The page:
Ad Lib

Why people remain in situations of domestic abuse can be difficult for outsiders to understand. That is because there are unseen, powerful forces that keep victims in dangerous, toxic relationships. Abusers are manipulative and controlling, experts at exploiting their partners’ insecurities to entrap them in an unhealthy relationship. Writer-director Joseph Catté’s short, Ad Lib, illustrates the complexity of one couple’s dangerous cycle of abuse and its effects on others.

Ad Lib

Leaving a karaoke party, Julie (Pauline Helly) is upset with her boyfriend Max (Thomas Alden), feeling jealous. Like the karaoke songs they sang earlier, their dialogue continues to appear on the screen as scrolling lyrics. To relieve Julie’s feelings of jealousy, Max bursts, Hollywood musical style, into a romantic song and dance, professing his love for her. At first Julie is still angry, but she softens and joins in the dance. In the end, as he promises to follow her anywhere, she pushes away from his too tight embrace. At the apartment, he provokes her into an argument that erupts into a physical attack. Julie’s roommate (Nouritza Emmanuelian) attempts to call the police. Max prevents her by grabbing her words as they appear on the screen and forcing them back into her mouth.

Ad Lib
Max grabs the roommate’s words and forces them back into her mouth

With the roommate rendered speechless, Max “uses her voice” to trick Julie into unlocking the bathroom where she is hiding. Grabbing her, he says she is lucky he loves her. The roommate knocks him unconscious with an iron candlestick. Concerned, Julie falls to her knees and tries to revive him. The short film ends with Julie’s face breaking into joy as he regains consciousness.

Catté, explaining how music and karaoke influenced his film’s style says “I had wanted to tackle domestic violence for a while but I lacked an original angle, a way to add a touch of fantastic” (Ad Lib Press Kit). The idea of using karaoke style scrolling lyrics instead of regular subtitles came to him while watching a couple argue in a karaoke bar. He imagined their words becoming text that appeared physically in their world, that his characters could interact with.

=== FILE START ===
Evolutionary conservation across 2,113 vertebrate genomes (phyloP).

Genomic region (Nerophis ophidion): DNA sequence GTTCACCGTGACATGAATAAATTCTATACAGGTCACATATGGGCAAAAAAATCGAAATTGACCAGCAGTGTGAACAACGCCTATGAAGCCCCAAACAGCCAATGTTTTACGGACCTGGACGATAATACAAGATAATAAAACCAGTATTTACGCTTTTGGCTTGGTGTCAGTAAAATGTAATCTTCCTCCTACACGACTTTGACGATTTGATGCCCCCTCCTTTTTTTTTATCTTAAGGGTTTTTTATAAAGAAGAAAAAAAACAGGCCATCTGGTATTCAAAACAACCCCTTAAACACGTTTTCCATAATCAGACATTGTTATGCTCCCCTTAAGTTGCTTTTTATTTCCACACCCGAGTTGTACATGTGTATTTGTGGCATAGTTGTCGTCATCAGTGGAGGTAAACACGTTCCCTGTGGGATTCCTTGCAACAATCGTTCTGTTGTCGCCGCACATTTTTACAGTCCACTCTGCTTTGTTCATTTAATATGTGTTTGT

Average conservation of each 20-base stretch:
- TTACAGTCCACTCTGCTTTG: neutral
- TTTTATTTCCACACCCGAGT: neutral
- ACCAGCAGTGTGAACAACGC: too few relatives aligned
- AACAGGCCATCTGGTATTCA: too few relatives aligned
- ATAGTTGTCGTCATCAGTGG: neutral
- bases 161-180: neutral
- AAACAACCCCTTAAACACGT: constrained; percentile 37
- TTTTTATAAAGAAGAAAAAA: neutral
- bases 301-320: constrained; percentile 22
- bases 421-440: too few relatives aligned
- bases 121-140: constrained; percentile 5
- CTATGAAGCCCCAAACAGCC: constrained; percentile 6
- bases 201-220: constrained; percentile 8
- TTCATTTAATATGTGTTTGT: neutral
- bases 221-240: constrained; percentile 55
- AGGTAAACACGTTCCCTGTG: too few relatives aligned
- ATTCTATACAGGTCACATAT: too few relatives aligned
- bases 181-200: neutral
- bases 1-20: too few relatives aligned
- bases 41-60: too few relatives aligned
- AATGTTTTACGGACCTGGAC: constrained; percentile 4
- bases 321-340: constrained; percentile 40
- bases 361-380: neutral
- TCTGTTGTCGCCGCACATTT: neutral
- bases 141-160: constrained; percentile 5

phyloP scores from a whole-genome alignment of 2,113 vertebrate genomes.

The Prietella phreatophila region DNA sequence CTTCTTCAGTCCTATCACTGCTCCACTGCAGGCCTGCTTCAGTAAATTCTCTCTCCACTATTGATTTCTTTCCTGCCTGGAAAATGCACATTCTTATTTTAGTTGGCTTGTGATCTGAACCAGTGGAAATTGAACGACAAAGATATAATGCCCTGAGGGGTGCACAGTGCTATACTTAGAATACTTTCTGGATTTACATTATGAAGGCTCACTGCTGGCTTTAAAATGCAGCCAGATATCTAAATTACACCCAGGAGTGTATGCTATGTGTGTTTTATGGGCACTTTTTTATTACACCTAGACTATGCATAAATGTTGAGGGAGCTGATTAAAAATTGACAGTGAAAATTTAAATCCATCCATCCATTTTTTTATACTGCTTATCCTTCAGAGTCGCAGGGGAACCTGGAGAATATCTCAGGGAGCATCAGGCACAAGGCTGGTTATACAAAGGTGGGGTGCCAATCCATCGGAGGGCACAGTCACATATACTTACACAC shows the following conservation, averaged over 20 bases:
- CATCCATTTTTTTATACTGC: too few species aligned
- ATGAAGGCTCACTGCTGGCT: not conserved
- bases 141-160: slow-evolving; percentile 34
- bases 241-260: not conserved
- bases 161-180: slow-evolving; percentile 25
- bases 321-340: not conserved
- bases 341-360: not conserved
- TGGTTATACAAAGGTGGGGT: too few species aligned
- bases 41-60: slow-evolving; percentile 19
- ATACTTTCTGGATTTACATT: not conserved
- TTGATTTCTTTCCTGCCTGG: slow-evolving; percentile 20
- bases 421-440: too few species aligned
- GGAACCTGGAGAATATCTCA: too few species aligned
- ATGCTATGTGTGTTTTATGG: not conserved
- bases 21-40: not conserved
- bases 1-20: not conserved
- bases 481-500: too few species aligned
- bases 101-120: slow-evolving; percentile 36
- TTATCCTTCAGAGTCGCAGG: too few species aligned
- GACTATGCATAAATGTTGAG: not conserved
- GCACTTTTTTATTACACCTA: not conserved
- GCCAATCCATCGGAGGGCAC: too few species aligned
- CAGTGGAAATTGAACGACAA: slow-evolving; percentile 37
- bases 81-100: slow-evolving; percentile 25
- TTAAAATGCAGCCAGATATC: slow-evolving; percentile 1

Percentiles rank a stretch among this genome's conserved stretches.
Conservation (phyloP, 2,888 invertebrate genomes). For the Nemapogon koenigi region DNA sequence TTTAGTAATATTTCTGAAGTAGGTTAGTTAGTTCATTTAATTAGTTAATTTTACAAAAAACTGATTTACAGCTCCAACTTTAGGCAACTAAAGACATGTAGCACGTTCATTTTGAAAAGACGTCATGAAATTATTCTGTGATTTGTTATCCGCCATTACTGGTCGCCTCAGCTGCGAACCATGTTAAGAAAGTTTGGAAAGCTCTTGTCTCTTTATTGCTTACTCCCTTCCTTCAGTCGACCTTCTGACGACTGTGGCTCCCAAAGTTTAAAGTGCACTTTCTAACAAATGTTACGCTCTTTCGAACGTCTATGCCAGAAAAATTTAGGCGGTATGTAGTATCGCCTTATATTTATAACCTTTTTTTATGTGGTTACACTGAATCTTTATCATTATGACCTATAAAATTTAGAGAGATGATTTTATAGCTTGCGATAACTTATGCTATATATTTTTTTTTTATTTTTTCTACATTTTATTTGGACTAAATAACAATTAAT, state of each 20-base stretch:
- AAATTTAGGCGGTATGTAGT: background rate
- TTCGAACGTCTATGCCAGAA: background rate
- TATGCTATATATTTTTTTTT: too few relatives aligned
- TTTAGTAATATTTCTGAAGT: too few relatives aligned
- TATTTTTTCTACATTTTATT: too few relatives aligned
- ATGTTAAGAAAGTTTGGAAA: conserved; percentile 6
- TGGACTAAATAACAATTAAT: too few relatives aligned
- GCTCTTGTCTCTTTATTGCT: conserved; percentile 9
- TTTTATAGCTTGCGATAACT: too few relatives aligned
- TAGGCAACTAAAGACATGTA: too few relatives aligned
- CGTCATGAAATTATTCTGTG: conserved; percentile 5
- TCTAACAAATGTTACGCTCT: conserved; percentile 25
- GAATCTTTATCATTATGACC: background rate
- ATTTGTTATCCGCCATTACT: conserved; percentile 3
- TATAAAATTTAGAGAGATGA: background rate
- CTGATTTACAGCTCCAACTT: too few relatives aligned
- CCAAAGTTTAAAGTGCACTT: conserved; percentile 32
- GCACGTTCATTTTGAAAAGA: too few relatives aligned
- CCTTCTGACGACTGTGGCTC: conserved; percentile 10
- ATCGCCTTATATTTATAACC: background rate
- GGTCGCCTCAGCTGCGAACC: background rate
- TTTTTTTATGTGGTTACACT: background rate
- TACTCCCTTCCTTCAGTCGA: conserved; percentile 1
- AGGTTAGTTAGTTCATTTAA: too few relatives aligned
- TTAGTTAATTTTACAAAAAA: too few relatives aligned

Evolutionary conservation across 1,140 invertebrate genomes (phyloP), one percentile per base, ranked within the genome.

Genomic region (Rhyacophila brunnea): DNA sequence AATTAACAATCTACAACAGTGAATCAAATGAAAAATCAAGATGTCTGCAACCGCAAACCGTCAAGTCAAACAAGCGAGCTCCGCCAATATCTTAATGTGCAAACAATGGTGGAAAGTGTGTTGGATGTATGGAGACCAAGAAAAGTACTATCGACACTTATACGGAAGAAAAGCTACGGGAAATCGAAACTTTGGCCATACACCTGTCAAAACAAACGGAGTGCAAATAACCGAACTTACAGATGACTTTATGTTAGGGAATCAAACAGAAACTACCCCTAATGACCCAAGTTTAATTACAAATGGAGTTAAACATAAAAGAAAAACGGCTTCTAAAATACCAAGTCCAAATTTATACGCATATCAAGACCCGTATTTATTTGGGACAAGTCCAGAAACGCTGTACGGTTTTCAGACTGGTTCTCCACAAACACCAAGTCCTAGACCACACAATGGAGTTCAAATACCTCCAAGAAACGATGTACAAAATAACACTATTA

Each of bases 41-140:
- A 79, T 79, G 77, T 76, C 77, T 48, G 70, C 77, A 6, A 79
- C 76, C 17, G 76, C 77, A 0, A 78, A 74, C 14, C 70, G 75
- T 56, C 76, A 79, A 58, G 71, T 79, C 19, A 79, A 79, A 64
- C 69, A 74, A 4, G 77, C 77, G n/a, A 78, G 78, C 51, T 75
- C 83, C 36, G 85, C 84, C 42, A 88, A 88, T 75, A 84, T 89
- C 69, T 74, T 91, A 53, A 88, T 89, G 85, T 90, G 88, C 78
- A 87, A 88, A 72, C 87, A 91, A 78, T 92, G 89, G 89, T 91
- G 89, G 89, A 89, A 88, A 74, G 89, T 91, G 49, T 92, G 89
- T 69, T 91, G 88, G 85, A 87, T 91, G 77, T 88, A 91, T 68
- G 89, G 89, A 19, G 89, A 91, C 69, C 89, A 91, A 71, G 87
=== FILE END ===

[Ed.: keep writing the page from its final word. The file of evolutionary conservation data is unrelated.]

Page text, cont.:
Ad Lib

Ad Lib, the short’s title, is a musical term referring to a repeated part of a composition, much like the cyclical nature of Max and Julie’s relationship and the many phases they go through during the evening. In the tense scenes leading up to Max’s attack, there is tenderness and jealousy, then gaslighting and provocation before Max erupts in anger and Julie locks herself in the bathroom for safety. The film ends with Julie smiling, perhaps expecting the reconciliation and calm phases that usually follow. Catté points out that while Max and Julie are fictitious characters, there are many couples who too often find themselves embroiled in similar situations where the abused are susceptible to their partner’s manipulations and forgive them multiple times. 

The most surprising aspect of the movie is not the number of elements covered in the film’s short time frame, but how well incorporated into the story they are. Catté blends them into the narrative without calling attention directly to them, letting the facets of his story reveal themselves organically. The fantastic, magical realism fits perfectly into the universe of Max and Julie. Catté shows himself to be a master of storytelling and technique. The script is taut and lean, free of extemporaneous, distracting details. The camera work brings us into the characters’ lives, showing Julie’s conflict without judgment. There are several well-placed and creative special effect moments, such as when the characters interact with the “lyrics” coming from each other’s mouths, or when Max takes the roommate’s voice to trick Julie into letting him into the bathroom to illustrate the character’s story.

For those who may shy away from shorts because they might lack narrative strength, Ad Lib presents an entire world of experiences in its 10 minute run time, offering a vivid and frightening experience for the audience. 

Ad Lib is currently streamed on YouTube

If you feel you are in an abusive relationship (or an abuser who wants to stop), help is available! In America, The National Domestic Violence Hotline is a supportive source for information and resources for breaking the cycle of abuse. International resources can be found on at

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